Nowhere to be for the first time in weeks. No time to be gone. I can have a lazy morning, take my time but not too much time. The sun is already warming the van. Hiking supplies first in Cromwell. Then the flat, winding brief climb over the alpine desert of Lindis Pass. Golden tussock beneath blue sky. The fire warnings are all set on high. A spark here and the whole floor goes up. Doom indeed. The cold blue lip of the Southern Alps appears again on the horizon, capped with the chipped white teeth of the range’s highest peaks. Aoraki, a deity frozen in stone, covered in a blanket of snow. Even now, in mid summer. I park on the hill on the shores of Lake Pukaki. In awe at the size of Aoraki-Mount Cook, of the clear blue waters, of the mass of snow still present in the distant mountains. I truly do nothing for a while. Just sitting, looking. Then I read for the first time in days. Switching between soaking up the warm and letting the breeze flush through the van. I stroll down to the water to discover it’s warm. The relative calm, several days of sun. People are swimming, I assume that makes it ok. I go back and change. Only because I’m in my civilian clothes and not my hiking pants. They need a wash almost as much as I do. I stumble over the boulders into the not actually all that warm once you’re away from the shallows water. It feels good. After hiking in the heat. And it is warm, by comparison to the snow and ice melt rivers and streams I’ve become used to. I paddle up and down my stretch of shore. Then I dry in the sun, in view of all the texture of crumpled aluminium foil unrolled across the distant shore of Lake Pukaki. . This is an impossibly brilliant time in my life. I savour it. Nothing lasts forever. This might be the best look at the mountain I get in the three days I’m hoping to be here. After nearly two weeks of stable summer, things are set to break. Cloud tomorrow, rain on Monday, gale force winds in exposed places. I’m supposed to be up amongst it on Monday. And then only 10 days will remain. I still need to sort out a bank account, a tax number, maybe clothes to work in. Food to eat. A general life plan for the next few weeks. Goals. What can I achieve alongside work? Can I maintain my current fitness? Thoughts for another day. In the famous words of the Klaxons, it’s not over yet. Hooker Valley might still be clear tomorrow. The forecast may yet change again. Even if it only stretches til Monday, but I know asking for one more day might be asking for too much.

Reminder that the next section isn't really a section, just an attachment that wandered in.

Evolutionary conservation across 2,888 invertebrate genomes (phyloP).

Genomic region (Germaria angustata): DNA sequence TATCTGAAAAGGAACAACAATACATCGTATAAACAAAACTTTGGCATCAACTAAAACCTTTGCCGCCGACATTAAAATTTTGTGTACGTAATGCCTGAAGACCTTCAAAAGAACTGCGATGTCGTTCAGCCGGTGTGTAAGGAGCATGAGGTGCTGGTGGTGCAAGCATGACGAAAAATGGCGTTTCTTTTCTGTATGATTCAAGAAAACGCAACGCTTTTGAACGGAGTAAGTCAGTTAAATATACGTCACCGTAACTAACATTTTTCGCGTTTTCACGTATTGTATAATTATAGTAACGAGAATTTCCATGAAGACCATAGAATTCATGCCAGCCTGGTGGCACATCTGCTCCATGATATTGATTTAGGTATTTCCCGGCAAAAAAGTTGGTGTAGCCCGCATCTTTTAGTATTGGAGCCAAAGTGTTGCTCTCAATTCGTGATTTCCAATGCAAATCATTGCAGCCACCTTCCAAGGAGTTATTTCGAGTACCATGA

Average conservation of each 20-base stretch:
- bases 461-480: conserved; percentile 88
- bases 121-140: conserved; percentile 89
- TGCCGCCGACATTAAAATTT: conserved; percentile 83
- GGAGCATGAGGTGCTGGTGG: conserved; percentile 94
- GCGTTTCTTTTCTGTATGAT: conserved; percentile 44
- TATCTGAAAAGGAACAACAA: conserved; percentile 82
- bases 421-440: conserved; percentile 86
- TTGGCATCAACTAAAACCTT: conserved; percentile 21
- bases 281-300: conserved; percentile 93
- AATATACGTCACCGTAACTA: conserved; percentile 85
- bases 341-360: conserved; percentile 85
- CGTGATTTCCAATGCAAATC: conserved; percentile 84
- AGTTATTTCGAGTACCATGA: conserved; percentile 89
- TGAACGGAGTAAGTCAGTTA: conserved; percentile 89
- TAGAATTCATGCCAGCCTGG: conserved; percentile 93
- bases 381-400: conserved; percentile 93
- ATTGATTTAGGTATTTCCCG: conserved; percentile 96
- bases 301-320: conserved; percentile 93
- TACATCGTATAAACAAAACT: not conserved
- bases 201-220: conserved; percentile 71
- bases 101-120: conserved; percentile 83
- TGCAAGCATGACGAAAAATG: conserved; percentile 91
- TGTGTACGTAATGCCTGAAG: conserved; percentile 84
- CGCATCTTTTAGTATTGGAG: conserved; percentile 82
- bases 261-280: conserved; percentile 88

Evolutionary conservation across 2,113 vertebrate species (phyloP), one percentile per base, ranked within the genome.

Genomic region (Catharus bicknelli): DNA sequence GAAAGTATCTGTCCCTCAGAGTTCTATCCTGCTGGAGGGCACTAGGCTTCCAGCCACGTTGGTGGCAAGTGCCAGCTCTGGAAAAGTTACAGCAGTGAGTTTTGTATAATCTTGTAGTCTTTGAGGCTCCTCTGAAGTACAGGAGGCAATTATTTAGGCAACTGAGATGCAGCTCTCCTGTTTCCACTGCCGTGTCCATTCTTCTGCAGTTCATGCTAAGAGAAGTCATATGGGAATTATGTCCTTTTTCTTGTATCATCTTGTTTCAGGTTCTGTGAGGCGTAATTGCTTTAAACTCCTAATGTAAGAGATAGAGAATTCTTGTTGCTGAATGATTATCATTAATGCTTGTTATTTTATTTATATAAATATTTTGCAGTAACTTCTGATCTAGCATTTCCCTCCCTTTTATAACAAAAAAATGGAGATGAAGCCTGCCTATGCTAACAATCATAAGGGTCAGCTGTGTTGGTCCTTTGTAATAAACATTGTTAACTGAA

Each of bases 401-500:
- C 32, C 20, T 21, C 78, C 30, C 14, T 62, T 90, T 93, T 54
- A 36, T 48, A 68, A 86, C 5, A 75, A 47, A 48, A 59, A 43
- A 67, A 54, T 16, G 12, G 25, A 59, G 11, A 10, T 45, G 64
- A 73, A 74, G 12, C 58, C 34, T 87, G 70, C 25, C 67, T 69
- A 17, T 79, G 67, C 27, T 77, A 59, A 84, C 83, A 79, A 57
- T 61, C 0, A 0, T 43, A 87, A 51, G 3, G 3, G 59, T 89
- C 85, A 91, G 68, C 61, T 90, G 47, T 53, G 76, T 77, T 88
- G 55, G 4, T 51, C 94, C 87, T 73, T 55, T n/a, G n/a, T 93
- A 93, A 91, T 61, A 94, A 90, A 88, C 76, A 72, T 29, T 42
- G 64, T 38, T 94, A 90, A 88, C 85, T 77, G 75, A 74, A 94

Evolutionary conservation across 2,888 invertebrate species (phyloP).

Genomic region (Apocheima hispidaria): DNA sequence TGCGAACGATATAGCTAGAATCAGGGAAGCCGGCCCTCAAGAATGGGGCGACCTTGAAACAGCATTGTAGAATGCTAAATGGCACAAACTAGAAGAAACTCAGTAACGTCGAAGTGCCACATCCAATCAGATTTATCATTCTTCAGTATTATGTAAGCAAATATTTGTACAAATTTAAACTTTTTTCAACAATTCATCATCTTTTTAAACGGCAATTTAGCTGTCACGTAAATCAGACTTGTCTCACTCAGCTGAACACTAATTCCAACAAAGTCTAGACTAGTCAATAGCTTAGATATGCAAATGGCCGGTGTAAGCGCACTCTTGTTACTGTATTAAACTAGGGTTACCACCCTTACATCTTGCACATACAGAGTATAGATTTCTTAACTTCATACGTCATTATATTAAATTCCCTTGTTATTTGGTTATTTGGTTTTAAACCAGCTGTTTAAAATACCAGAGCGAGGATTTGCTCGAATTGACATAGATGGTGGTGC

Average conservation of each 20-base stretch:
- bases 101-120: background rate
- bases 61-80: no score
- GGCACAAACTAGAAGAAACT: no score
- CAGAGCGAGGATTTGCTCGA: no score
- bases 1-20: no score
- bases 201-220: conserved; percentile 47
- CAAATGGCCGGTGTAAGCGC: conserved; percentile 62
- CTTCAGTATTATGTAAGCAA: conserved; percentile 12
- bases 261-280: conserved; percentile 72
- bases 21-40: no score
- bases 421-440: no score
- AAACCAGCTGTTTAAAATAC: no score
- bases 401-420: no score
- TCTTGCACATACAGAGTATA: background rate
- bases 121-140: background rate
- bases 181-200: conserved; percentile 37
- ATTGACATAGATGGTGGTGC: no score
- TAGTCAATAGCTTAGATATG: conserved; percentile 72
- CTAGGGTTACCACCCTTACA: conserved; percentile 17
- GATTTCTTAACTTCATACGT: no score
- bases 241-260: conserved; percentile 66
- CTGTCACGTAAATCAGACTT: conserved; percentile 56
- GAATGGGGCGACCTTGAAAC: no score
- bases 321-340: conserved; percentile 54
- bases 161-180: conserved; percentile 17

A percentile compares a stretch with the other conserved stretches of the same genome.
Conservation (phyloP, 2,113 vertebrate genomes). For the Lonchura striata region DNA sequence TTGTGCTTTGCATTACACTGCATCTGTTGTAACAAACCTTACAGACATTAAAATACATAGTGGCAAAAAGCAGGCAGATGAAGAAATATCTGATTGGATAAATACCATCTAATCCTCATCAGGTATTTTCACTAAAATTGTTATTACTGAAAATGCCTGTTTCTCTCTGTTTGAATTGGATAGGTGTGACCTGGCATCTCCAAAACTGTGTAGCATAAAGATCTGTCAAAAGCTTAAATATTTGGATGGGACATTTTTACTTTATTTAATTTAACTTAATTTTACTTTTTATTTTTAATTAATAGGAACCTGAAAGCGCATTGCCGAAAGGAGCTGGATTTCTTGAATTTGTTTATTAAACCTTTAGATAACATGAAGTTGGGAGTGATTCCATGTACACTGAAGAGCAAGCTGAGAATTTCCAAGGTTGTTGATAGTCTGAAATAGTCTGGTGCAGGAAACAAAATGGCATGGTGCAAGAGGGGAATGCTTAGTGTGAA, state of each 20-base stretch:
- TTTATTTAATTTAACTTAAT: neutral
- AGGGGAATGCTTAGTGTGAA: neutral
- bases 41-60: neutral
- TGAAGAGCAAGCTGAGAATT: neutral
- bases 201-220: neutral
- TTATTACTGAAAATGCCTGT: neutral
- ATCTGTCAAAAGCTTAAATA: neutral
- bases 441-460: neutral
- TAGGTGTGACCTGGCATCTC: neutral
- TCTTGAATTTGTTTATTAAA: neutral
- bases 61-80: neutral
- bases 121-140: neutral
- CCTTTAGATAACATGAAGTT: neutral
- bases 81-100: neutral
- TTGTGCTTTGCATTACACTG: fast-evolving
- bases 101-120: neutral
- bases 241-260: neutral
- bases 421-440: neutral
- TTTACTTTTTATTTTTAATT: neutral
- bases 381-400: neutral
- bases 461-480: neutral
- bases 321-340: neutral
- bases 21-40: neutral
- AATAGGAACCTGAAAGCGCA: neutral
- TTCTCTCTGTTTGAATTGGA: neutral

In the morning the same man twice mistakes my van for his. The first time, ok fair enough. They sort of look the same. He approached the passenger side. The second time, I start to question his sanity. He approaches the driver side, where I am sat. With the window open. I start telling him, “Not your van mate,” but he’s already got the door open before he notices. “Oh shit I am so sorry bro, your van is like much cleaner than mine too.” He disappears, hopefully embarrassed. I drive up the side of Lake Pukaki towards Aoraki-Mount Cook. Postcard perfect. You can tell, not just because of the blue sky, blue lake, golden grass, the two kinks in the black road, and the ever increasing mass of New Zealand’s highest peak but all of the postcards on sale look the same. The man in the DOC Visitor Centre is not confident about the incoming weather. “Come back in the morning, we’ll see.” Tomorrow is important to me. I really want to get my night up in the snow at Mueller Hut. This is one of the can’t miss nights still on my list. Hard to know with the Department of Conservation how much is fear-mongering and how much is actually taking my safety seriously. My alpine experience remains low. I don’t know enough to make the decision myself. I was going to have a lazy day but if I end up with one imposed on me tomorrow I might as well make the most of the still fine weather. Hooker Valley I’ve done before so if I miss it, I miss it. I wanted new views when I booked Mueller. I decide I’ll go half way. Sealy Tarns is at the end of the Stairway to Heaven. Some 2000 steps cut into the mountain side. Middle of the day heat. If only, if only I’d known it was a public holiday weekend I would have booked sooner. I could have gone up today, or yesterday even. I might have had to miss Earnslaw Burn instead. If things could be different, they would be different and I’m never sure if that’s something I want. I fly upstairs, weightless for the first time in over a month. It really has been that long since I last went out without a plan to stay the night. The viewpoint comes early, maybe I could go all the way to Mueller. I’m not prepared. I will save it for tomorrow, or some unknown future date. The weather might be ok. Someone tells me Tuesday looks worse. I go down and flake in the van. Wind spirals around the camp. A tent on a car roof snaps shut. Nobody inside. Others pull on their guys, snapping at the breeze. Dust picks up off the gravel road, flying through the open doors. The grit sticks to the sweat. I don’t pack my bag. Expecting the worst. What will that be? If they say don’t go, or if I decide not to? Not going won’t be the end of the world. Mueller Hut will still be there. Other adventures will happen. Part of me has already accepted this fate. Of course, not going would be easier but what would I do instead? Laundry? A shower? Drive most of the way back to the Nelson Lakes National Park. At least I got a glipse of Aoraki. Saw him from a new angle. In awe the entire time, at last, the biggest of big hill country.